Backyard Chickens

A good start is a flock of 10 or 12 early hatched pullets or yearling hens and an early hatched, mature rooster. I don’t really recommend any particular variety of chicken. All breeds are good layers with the exception of those fancy breeds like Polish, Frizzles, Red Caps. etc. For the backyard chicken coop, any of the following breeds will do just fine:

  • Plymouth Rocks
  • Rhode Island Reds
  • Rhode Island White
  • Wyandottes
  • Orpingtons
  • Sussex

All of these breeds lay a brown egg which are medium in size, bear confinement well, are good mothers, good winter layers and don’t fly over high fences. They’re fair layers and good candidates for the supper table. The varieties named above have yellow shanks and skin except the Orpingtons and Sussex. Those have white skin and shanks. These are also practical breeds and have been bred for many years on our country’s farms. As a rule solid colored varieties are a bit easier to breed true to their color.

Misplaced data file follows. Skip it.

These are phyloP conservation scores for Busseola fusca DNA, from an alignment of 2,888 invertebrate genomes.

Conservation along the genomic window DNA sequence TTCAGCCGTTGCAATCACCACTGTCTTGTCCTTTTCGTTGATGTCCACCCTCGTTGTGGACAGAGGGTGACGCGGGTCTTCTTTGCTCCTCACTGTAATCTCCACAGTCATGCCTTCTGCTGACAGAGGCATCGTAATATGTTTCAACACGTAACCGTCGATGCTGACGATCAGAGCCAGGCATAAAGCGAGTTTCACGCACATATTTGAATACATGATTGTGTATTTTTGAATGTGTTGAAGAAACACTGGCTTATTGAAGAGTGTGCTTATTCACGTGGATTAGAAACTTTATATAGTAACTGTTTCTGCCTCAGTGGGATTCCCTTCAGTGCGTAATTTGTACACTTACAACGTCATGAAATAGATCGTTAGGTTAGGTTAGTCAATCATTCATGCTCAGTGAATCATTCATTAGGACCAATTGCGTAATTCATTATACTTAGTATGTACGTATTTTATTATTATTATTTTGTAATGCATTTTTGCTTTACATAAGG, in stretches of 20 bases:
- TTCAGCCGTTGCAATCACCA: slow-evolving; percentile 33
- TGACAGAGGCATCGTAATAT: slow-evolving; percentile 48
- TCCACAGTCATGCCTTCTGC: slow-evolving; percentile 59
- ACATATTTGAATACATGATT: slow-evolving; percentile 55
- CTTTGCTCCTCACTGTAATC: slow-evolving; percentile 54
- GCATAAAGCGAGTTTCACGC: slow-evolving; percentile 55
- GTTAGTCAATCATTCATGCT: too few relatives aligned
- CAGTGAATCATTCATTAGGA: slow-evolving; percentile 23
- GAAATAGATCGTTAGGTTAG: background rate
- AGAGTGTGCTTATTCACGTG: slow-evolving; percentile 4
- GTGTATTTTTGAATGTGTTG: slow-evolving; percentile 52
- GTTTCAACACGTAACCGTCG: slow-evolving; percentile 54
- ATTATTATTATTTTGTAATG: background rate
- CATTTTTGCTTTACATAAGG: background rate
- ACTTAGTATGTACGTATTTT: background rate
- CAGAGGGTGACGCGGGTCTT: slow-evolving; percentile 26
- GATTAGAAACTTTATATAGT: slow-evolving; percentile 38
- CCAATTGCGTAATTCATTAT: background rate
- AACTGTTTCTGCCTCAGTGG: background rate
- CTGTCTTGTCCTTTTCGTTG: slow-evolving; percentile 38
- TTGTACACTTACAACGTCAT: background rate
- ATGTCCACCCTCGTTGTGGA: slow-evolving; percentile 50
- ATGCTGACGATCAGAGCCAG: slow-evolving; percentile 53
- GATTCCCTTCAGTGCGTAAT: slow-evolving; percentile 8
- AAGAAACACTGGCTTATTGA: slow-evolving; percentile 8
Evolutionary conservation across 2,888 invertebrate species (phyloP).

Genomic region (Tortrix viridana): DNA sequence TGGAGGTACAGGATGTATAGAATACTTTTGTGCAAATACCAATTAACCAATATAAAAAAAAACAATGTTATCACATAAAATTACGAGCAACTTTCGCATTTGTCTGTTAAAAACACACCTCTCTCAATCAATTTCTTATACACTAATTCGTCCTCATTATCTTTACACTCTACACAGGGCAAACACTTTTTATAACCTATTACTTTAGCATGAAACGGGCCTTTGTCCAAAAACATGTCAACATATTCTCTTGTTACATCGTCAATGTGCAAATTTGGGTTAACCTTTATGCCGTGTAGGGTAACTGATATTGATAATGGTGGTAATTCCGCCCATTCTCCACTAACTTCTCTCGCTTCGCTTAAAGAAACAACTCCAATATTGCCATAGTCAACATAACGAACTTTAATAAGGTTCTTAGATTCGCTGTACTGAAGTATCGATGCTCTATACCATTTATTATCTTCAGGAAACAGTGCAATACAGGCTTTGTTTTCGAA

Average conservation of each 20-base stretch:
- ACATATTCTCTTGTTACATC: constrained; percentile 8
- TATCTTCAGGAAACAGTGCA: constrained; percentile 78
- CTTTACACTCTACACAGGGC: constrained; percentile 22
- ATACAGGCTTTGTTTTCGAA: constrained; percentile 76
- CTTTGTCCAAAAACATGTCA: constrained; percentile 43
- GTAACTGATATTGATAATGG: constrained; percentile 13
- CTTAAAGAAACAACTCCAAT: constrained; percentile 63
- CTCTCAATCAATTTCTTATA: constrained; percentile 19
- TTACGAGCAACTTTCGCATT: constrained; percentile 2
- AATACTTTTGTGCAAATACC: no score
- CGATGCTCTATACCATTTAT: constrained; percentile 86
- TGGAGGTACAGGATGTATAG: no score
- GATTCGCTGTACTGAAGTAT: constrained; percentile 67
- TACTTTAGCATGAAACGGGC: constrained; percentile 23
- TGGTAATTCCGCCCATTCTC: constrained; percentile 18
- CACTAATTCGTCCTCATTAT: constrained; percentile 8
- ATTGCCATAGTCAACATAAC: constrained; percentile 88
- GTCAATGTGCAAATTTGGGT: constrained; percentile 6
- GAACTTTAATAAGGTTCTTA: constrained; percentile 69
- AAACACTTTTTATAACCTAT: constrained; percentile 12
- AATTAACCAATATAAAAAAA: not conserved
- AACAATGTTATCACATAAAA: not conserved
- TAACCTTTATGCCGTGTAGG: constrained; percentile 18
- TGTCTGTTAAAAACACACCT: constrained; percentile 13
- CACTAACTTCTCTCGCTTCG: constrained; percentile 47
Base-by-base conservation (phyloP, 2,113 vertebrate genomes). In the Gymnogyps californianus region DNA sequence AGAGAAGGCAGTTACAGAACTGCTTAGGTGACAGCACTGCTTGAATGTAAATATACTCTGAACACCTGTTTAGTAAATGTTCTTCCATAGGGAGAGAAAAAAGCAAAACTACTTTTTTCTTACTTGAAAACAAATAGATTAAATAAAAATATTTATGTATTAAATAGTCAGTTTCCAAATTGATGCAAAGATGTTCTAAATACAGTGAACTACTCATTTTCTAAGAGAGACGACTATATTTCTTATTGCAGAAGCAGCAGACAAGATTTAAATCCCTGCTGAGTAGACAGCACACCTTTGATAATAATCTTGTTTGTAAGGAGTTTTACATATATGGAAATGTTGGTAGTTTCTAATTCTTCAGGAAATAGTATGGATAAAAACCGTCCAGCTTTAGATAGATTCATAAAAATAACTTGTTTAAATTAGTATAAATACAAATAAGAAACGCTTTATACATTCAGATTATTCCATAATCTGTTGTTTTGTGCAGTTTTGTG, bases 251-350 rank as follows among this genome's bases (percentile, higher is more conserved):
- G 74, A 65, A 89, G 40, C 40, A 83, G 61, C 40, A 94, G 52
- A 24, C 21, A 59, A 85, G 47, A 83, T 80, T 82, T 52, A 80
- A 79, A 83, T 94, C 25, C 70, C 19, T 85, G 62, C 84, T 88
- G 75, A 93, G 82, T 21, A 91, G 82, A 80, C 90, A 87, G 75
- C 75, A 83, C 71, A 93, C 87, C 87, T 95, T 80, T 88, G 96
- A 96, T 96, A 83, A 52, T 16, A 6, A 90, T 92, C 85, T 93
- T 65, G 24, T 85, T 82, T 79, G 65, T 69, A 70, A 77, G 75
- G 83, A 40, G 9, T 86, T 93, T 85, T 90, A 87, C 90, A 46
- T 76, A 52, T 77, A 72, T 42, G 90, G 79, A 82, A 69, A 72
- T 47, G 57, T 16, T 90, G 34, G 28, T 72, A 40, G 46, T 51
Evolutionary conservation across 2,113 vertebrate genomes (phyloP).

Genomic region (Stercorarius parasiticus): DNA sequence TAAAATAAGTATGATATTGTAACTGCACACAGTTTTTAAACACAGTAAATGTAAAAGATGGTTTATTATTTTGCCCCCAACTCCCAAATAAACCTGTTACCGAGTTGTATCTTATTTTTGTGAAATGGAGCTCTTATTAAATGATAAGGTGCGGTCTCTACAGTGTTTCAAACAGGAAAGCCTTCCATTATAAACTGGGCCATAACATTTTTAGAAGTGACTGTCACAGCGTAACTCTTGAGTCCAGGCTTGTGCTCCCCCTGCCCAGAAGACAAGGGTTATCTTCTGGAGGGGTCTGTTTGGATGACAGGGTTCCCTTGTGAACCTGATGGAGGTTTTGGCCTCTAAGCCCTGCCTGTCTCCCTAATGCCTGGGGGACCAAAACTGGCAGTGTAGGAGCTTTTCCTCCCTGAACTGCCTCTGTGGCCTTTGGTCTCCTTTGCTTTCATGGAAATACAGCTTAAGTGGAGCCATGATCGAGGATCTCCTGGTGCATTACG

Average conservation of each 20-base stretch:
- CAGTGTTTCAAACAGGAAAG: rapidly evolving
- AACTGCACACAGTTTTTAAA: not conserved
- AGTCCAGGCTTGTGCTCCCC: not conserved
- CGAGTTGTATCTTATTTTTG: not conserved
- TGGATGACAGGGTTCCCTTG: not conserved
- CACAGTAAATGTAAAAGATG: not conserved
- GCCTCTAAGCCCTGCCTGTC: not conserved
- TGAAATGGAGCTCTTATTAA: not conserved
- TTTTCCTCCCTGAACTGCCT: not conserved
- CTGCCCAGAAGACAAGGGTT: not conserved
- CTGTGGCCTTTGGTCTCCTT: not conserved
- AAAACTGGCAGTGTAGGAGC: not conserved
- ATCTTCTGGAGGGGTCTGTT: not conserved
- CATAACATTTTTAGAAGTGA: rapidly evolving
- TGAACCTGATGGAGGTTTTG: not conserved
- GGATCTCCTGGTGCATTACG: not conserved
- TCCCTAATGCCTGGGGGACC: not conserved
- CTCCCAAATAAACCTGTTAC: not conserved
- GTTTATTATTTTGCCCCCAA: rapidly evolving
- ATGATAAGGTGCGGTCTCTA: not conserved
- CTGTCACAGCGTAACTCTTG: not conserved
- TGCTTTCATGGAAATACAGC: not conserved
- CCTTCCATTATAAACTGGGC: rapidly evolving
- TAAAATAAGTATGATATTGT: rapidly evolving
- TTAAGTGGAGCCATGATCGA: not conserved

The small breeds like Leghorns, Anconas. Andalusians, etc., are better adapted for farms and poultry plants. lt is not to be inferred from this statement, however, that these breeds can’t be very easily kept in back yards, because that’s not the case. Any of the smaller breeds are good and about the only major problem that can be brought against them is the fact that they can fly over higher fences than the medium weight breeds and aren’t quite as good mothers and setters. Some individuals however, can be exceptions to the rule.

The heavy weight breeds like the Langshan, Cochins, and Brahmas are bred largely for meat production that also lay a considerably large number of brownish tinted eggs. They are rather slow and inactive, don’t fly over fences, are very loosely feathered, have feathered shanks and toes and have yellow skin.

Possum Matthews
I love farming and raising livestock.

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